I offer one-to-one coaching packages.
Each one is tailor-made, because every client is different.
Having said that, there are common themes:
confidence (how do I come across in meetings or when speaking in public?)
priorities and time management (how do I decide what to say yes or no to?)
suddenly I’m a leader, what sort of leader do I want to be?
Then there are the less defined issues, also very real:
something is not right, but I can’t put it into words yet
I know what I need to do, why don’t I get it done?
there’s more I could be doing, but I don’t know where to start looking
everyone looks at me and sees success, but I’m not sure about the price I’m paying
With coaching clients, there is nearly always an informal chat first, where we both decide whether we want to work with each other.
At our first coaching meeting after that, we will agree an outline to cover:
What’s going well and how to maximise it
How to create the conditions for your best work
A personal database of tools to build your self-knowledge
Some of the tools I use:
a strengths assessment. I like the Values in Action survey here https://www.viacharacter.org/
MBTI (Myers Briggs Type Indicator) which helps to understand your own unconscious preferences, how you make judgments, and use time. I qualified in MBTI in 2015. In my opinion some of the claims made for this psychometric are over-blown, but it’s certainly a useful basis – not least because it is widely used, so it has become a common language.
The leadership elements of www.teamsandleadership.com which I also use in team coaching. It’s particularly useful because it’s based on your own current experience of leadership, and how that compares practically with other leaders.
narrative coaching. I was in the first cohort worldwide to be certified in these techniques, which bring together narrative therapy and coaching. It’s a way of listening to the stories you tell yourself and other people, and deciding which ones support your aspirations now https://narrativecoaching.com/what-is-narrative-coaching
Coaching is not counselling or therapy.
Sometimes coaching will help you focus on the need for therapy, or vice versa. Don’t allow this distinction to stop you from starting somewhere! In case this helps, here are some of the differences:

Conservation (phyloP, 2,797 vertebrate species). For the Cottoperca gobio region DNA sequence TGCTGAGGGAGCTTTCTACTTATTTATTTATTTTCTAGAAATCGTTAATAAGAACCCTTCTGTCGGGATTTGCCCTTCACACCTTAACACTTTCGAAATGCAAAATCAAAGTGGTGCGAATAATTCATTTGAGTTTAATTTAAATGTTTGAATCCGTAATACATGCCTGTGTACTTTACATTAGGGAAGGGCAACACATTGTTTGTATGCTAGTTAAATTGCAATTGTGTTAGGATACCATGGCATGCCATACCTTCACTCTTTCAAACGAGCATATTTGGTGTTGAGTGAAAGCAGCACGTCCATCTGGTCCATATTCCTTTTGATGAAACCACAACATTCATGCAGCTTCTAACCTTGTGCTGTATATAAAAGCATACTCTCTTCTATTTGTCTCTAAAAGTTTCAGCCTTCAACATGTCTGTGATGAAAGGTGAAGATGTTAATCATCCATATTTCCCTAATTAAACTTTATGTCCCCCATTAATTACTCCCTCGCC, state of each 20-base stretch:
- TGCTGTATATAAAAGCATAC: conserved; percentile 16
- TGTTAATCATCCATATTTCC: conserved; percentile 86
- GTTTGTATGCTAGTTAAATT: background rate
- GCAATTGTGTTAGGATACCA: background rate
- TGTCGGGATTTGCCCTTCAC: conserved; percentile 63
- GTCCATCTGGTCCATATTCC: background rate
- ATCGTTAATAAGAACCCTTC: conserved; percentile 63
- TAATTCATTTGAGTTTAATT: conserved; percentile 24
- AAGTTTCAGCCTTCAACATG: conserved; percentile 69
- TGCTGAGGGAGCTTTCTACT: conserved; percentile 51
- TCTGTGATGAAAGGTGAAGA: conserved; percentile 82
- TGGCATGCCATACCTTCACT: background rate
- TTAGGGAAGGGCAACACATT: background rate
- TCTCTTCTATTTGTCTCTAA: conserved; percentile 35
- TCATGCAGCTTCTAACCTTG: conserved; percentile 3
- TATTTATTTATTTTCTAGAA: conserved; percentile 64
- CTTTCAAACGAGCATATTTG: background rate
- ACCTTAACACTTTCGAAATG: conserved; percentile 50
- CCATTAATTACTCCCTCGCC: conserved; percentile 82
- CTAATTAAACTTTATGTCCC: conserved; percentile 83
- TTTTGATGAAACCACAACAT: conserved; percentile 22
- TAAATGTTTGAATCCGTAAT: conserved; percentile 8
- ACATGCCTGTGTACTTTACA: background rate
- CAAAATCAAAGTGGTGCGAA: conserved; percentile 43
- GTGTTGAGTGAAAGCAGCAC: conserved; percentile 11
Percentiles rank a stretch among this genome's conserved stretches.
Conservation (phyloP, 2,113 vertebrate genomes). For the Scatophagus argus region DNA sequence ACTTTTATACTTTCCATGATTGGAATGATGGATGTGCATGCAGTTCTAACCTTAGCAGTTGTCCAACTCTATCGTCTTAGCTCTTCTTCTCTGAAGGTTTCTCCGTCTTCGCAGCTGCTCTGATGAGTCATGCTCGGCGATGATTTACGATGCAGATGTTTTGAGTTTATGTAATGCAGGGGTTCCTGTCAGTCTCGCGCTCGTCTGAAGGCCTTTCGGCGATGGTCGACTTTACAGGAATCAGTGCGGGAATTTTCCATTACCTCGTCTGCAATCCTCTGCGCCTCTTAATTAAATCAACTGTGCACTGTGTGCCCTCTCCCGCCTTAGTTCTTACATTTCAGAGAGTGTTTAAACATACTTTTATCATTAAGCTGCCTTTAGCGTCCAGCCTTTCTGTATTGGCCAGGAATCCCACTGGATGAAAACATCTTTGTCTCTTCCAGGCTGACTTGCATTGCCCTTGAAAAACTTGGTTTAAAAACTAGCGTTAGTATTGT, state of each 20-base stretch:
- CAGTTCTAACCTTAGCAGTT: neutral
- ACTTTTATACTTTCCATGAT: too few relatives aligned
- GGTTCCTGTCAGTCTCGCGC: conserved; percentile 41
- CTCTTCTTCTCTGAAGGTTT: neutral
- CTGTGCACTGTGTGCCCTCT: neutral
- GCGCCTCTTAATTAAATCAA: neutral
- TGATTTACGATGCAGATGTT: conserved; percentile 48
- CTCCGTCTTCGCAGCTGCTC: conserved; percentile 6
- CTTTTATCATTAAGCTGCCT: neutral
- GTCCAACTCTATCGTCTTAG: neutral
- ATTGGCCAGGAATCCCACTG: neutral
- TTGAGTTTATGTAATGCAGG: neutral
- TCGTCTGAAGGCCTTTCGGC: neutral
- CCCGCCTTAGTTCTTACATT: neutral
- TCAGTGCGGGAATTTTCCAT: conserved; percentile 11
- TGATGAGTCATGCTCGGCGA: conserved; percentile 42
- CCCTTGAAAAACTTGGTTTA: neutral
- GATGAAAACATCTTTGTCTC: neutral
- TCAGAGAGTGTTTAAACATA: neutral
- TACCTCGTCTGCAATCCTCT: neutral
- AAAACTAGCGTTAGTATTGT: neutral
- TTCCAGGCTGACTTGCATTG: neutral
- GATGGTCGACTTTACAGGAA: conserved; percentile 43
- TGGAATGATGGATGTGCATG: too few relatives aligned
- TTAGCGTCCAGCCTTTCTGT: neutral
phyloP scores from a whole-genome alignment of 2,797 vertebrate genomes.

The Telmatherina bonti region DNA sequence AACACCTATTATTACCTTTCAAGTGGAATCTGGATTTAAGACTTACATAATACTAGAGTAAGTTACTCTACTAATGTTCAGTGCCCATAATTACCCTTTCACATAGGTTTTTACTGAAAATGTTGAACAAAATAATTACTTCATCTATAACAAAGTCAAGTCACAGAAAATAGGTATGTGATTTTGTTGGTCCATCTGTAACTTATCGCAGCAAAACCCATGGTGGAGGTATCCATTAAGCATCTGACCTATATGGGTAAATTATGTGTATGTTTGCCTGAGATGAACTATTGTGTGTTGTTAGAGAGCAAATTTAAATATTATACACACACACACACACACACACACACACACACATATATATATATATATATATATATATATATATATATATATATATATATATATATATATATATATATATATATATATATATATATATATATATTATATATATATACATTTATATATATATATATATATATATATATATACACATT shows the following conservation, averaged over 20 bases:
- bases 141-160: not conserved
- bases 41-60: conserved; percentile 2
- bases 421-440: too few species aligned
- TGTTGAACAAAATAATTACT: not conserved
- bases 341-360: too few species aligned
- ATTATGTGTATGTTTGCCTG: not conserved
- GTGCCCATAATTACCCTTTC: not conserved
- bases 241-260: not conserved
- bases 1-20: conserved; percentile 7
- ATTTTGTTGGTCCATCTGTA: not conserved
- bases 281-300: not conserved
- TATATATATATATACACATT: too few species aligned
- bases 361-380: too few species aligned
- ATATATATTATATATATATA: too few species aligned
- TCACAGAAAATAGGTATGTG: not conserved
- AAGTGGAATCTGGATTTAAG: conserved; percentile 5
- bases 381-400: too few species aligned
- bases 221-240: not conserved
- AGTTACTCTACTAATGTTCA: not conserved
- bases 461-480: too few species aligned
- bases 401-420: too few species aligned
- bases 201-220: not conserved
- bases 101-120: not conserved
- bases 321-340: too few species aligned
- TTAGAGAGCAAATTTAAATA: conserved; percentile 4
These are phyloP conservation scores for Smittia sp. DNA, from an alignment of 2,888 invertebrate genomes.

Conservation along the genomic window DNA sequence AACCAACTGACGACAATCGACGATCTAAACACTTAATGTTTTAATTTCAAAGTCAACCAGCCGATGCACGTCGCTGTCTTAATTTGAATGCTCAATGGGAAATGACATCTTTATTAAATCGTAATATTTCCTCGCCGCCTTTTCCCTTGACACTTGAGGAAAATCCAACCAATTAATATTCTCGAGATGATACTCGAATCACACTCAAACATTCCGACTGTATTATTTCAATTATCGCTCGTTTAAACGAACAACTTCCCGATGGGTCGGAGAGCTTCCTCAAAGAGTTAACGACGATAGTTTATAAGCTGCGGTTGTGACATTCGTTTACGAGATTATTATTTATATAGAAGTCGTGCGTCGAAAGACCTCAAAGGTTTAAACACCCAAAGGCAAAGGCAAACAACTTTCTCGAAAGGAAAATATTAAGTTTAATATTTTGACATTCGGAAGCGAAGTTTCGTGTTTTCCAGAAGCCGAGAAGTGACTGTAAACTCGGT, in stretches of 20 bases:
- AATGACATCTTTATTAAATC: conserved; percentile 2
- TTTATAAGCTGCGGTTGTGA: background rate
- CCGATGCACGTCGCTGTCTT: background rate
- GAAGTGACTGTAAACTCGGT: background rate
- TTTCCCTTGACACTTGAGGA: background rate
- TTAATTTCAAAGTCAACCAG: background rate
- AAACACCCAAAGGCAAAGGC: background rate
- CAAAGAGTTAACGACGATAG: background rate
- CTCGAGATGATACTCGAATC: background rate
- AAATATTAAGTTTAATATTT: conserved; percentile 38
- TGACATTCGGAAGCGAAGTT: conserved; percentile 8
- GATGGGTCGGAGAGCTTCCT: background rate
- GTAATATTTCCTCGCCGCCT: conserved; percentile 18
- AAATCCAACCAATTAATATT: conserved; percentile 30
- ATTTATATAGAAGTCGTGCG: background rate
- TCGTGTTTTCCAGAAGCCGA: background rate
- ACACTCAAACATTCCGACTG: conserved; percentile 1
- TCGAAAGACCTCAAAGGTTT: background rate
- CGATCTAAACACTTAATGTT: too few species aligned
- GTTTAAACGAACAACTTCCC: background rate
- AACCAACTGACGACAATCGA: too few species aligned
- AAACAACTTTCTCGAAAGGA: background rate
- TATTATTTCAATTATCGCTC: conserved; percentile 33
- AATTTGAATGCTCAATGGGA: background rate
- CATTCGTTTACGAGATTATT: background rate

(a) Coaches work with people who are well and functioning at a high level
(b) Coaching focusses on the present and the future. Issues which are about the past, and how it’s affecting your present are best dealt with by therapy.
(c) Coaching tends to be a short, focused intervention. Therapy usually involves weekly sessions of 50 minutes and it might be open-ended. Coaching is more often a contract for three to six months. A typical pattern for me would be one face-to-face meeting a month, usually around an hour and a half, then a half hour follow-up phone call two weeks later. I’m available to my clients for quick questions via email or text in between.
(d) Usually the coach comes to the client, whereas a client travels to visit a therapist. This is changing with virtual technologies, but in general coaching is more designed to fit into a working day. Coaching can be better value when you are a person who charges highly for your own time.
In my work writing for Psychologies magazine, I’m often asked if I’m a therapist. It’s important to me, with my journalist hat on, that I’m not.
The distinctions between coaching and therapy matter a great deal to me, and I want to be clear about respecting the boundary. I’ve had a lot of therapy, and believe in it strongly, and I also have my own coach and coaching supervisor.
If you’d like an idea of how coaching might work for you, please get in touch with me.
If you think therapy might be more your answer, take a look here:
https://www.psychotherapy.org.uk - The UK Council for Psychotherapy: organisation for the education, training, accreditation and regulation of psychotherapists and psychotherapeutic counsellors in the UK. Also offers a searchable database of therapists.
www.welldoing.org A therapist matching service for in-person and online therapy, with a focus on finding you the right therapist, not just the closest or cheapest. Research has shown that the fit between client and therapist is more important to the success of therapy than any other element.
www.cosrt.org.uk - COSRT (the College of Sexual and Relationship Therapists) is the UK’s professional body for therapists and counsellors specialising in psychosexual and relationship therapy issues